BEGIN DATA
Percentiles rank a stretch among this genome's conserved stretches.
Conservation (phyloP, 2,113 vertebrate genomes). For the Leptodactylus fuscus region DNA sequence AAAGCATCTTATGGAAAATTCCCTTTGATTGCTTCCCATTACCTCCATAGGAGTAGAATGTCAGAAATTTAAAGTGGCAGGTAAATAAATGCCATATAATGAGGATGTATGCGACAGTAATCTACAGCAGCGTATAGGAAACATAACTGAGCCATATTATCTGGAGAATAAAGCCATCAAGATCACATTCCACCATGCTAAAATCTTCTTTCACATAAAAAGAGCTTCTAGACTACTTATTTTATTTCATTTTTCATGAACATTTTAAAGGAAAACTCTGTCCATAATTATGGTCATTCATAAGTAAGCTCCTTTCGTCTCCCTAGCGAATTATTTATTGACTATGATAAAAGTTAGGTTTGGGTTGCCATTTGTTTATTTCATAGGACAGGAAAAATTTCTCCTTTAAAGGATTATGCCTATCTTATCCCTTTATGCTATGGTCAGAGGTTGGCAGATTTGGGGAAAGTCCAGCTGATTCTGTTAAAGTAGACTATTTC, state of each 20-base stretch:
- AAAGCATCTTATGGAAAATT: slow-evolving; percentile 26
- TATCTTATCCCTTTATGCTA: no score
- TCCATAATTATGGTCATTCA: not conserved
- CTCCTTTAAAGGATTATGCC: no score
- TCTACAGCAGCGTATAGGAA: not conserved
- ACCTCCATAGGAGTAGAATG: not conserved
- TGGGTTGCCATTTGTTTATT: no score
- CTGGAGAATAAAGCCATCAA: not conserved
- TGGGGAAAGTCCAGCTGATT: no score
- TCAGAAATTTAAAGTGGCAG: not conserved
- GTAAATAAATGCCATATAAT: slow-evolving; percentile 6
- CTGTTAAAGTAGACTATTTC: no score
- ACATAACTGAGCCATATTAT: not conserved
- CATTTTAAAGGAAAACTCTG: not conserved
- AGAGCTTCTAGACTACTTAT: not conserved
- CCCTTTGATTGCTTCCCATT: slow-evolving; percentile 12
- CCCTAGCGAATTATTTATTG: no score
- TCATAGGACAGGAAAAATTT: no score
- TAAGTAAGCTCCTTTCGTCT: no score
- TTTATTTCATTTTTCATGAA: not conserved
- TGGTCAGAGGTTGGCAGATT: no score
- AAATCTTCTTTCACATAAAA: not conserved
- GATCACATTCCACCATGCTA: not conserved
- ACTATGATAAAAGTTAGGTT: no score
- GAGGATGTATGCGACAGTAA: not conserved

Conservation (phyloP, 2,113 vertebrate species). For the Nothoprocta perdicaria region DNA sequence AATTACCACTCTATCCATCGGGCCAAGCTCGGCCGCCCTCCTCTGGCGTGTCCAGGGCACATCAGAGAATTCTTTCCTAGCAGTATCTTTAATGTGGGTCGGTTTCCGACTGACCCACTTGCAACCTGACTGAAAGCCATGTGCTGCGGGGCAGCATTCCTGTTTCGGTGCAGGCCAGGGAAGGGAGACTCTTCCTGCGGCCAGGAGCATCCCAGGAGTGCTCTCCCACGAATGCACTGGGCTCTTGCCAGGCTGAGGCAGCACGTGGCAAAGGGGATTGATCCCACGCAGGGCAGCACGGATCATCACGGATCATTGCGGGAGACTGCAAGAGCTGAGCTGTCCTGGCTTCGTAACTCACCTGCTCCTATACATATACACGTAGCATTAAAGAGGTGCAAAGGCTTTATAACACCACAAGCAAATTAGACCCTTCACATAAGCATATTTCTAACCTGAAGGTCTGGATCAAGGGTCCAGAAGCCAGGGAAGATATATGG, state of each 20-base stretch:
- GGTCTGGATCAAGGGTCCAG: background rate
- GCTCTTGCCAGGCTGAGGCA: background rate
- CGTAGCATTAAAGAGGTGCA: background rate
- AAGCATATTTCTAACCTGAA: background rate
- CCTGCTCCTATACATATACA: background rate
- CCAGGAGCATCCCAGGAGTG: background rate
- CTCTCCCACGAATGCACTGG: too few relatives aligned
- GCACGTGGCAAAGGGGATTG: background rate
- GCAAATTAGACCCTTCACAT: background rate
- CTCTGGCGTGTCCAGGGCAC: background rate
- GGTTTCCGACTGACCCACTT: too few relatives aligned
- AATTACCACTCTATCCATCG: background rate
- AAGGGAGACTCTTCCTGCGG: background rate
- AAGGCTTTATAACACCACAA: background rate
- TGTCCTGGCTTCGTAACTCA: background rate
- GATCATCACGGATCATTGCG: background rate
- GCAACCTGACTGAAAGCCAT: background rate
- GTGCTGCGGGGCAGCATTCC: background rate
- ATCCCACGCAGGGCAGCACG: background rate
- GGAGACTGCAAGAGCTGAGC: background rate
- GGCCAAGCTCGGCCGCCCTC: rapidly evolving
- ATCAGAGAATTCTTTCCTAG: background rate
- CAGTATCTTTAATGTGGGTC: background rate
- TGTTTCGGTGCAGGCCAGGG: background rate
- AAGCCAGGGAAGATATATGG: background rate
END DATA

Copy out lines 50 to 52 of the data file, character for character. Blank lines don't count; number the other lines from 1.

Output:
- ATCAGAGAATTCTTTCCTAG: background rate
- CAGTATCTTTAATGTGGGTC: background rate
- TGTTTCGGTGCAGGCCAGGG: background rate